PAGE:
If you hear Presley, then you actually hear "Big Boy".
(Big Bill Broonzy)

Rock before Elvis: Arthur "Big Boy" Crudup

Arthur "Big Boy" Crudup That's All Right Mama

MB 901 MONO 1989

Side 1

Side 2
    1. My Baby Left Me
    2. If I Get Lucky
    3. Mean Old 'Frisco Blues
    4. Who's Been Fooling You?
    5. Shout, Sister, Shout
    6. Cool Disposition
    7. I Don't Know It
    1. She' Just Like Caledonia
    2. Rock Me Mama
    3. Hand Me Down My Walking Cane
    4. I love You
    5. I'm Gonna Dig Myself A Hole
    6. She's Got No Hair
    7. Never No More

go to recording details

The "Big Boy" and the "King"
Memphis Bluesbrothers: Junior Parker, Elvis Presley, Bobby Blue BlandThe 16 August 2002 is the anniversary of Elvis Presley's death, the "King of Rock and Roll" for 25th time. This is reason enough to dedicate the current "Spot on..." - article to the man, who, only through Elvis, became world-famous as the "Father Of Rock And Roll", but it was to this man, that Elvis owed his first big breakthroughs to: Arthur "Big Boy" Crudup. Whose country blues - along with the music of other black artists - were clearly among the most significant influences of the young Presley. Presley, the white Southerner, grew up in a milieu defined by poverty and religiousness. The only difference between situation he was in and that of his "black" neighbors was the color of his skin. The future "King Of Rock And Roll", seemed to have developed an affinity for the culture of the "other" America, already early on.

That's it Allright (Sun 209/B-Side: Blue Moon Of Kentucky), recorded on Jul 19, 1954 in Sam Phillip's Sun Studio, marked the start of Elvis' career, which without the adaptation of the southern blues tradition and his imitation of "black" style and body language, would never have been possible. Elvis Presley and other young white musicians were able to transform the Afro-American Rhythm and Blues into the music of the rebellious youths of the 50's.

Arthur "Big Boy" Crudup - "Father of Rock and Roll"When Arthur "Big Boy" Crudup recorded his title That's Allright Sep 06,1946 for the RCA Label "Bluebird", it was hardly imaginable that this raw Country Blues was to become one of the anthems of Rock and Roll music. The 1905 in Forrest Mississippi born Crudup, first began, (although he had already sung as a 10-more year-old in church and Gospel choirs) 1937 with guitar playing, which he taught himself. Being influenced by Delta-Musicians like Big Bill Broonzy,, Tampa Red and Lonnie Johnson, Crudup tried his luck in the Mississippi Delta, as a street and party musician. He did this while working as a cotton picker and railroad laborer. His career began in Chicago in 1939, where the well-known Blues producer Lester Melrose discovered him. The hard years of the depression having been surmounted, the bosses of the recording companies began to increasingly concentrate themselves, on the lucrative "race market". In 1941 Melrose brought Crudup to the RCA studios. There Crudup made recordings for the "Bluebird" - Label into the 50's and became relatively well known. In November 1946, Crudup's song Ethel Mae shared fourth place in the "Race Music Charts" with Louis Jordan's hit - That Chick's it Too Young To Fry. Although Arthur Crudup was already a "Blues star" by this time, collaborating with musicians like Sonny Boy Williamson II and Elmore James, he wasn't earning very well. In 1947 Crudup split with Lester Melrose after Melrose withheld royalties from him.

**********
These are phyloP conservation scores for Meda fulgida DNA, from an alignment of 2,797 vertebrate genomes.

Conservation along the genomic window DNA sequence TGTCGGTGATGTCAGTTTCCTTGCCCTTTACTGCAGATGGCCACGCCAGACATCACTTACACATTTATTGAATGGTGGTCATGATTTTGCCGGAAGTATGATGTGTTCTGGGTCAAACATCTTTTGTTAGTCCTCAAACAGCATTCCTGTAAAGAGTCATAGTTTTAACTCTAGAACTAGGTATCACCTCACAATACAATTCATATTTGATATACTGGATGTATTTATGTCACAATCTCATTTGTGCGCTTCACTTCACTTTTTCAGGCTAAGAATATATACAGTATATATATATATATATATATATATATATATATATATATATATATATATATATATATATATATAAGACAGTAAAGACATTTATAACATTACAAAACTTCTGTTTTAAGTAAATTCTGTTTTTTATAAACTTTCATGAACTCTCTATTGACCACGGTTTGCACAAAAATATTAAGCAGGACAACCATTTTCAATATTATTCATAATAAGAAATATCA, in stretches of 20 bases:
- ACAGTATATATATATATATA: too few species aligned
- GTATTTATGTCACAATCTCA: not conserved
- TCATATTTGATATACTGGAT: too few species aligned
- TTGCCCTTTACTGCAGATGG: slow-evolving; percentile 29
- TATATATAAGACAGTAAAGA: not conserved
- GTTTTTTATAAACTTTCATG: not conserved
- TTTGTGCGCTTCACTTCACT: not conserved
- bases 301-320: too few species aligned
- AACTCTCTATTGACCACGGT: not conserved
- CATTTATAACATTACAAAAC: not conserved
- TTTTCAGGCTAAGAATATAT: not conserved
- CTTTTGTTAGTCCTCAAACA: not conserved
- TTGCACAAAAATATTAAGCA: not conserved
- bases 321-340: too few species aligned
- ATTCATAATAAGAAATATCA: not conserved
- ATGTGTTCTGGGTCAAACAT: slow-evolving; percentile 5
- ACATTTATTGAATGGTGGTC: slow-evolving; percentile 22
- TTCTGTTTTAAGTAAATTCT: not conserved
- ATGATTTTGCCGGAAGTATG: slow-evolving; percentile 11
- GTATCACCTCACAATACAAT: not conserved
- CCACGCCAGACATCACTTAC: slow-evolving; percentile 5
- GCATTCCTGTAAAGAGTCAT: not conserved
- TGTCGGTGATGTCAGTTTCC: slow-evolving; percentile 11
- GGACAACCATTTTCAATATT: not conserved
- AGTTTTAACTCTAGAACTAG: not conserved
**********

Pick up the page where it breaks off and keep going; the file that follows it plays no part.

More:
Evidence that Arthur "Big Boy" Crudup was so popular in the 40's and 50's was that the young Elvis Presley knew his music so well. In addition to That's Allright, Elvis recorded two other songs from his black idol: My baby Left Me and So Glad You' re Mine (both 1956), after switching from Sun to RCA in 1955. In addition to Elvis, other Blues artists, like John Lee Hooker, Lightnin' Hopkins, Bobby Blue Bland or B. B. King were influenced by the "Father Of Rock and Roll" and/or recorded his songs.

In the mid 50's Crudup retreated from the music business until he was rediscovered in the 60's when he began recording again. In 1973, a year before his death, A documentary film "Arthur Crudup - Born in The Blues" was made about him, making a testament to his life and music. Crudup died in 1974, like many other blues artists having never reaped the fruits of financial success.

Recording details:
If I Get Lucky

Chicago, Sep 11, 1949
Arthur "Big Boy" Crudup (g + vo) with Joe McCoy (imit. b)

Mean Old 'Frisco Blues
Chicago, Apr 14, 1942
Arthur "Big Boy" Crudup (g + vo) with Ransom Knowling (b)
Who's Been Fooling You?
Cool Disposition
Rock Me Mama
Chicago, Dec 15, 1944
Arthur "Big Boy" Crudup (g + vo) with Melvin Draper (d)
Chicago, Feb 22, 1946
Arthur "Big Boy" Crudup (g + vo) with Armand "Jump" Jackson (d)
Chicago, Nov 08, 1950
Arthur "Big Boy" Crudup (g + vo) with Ransom Knowling (b) and Lawrence "Jude" Riley (d)
Shout, Sister, Shout
Hand Me Down My Walking Cane
Chicago, Mar 10, 1949
Arthur "Big Boy" Crudup (g + vo) with Ransom Knowling (b) and Lawrence "Jude" Riley (d)
I Don't know It
That's Allright
Chicago, Sep 06, 1946
Arthur "Big Boy" Crudup (g + vo) with Ransom Knowling (b) and Lawrence "Jude" Riley (d)
She's Just Like Caledonia
Chicago, Mar 11, 1949
Arthur "Big Boy" Crudup (g + vo) with Ransom Knowling (b) and Lawrence "Jude" Riley (d)
I'm gonna Dig Myself A Hole
Never No More
Chicago, Apr 24, 1951
Arthur "Big Boy" Crudup (g + vo) with Ransom Knowling (b) and Lawrence "Jude" Riley (d)
I Love You
She's Got No Hair
Atlanta, Apr 08, 1954
Arthur "Big Boy" Crudup (g + vo) with Robert Fulton (g), Thomas Patton (p), Joe Thomas (b), Willie Willis (d) and unknown (h)

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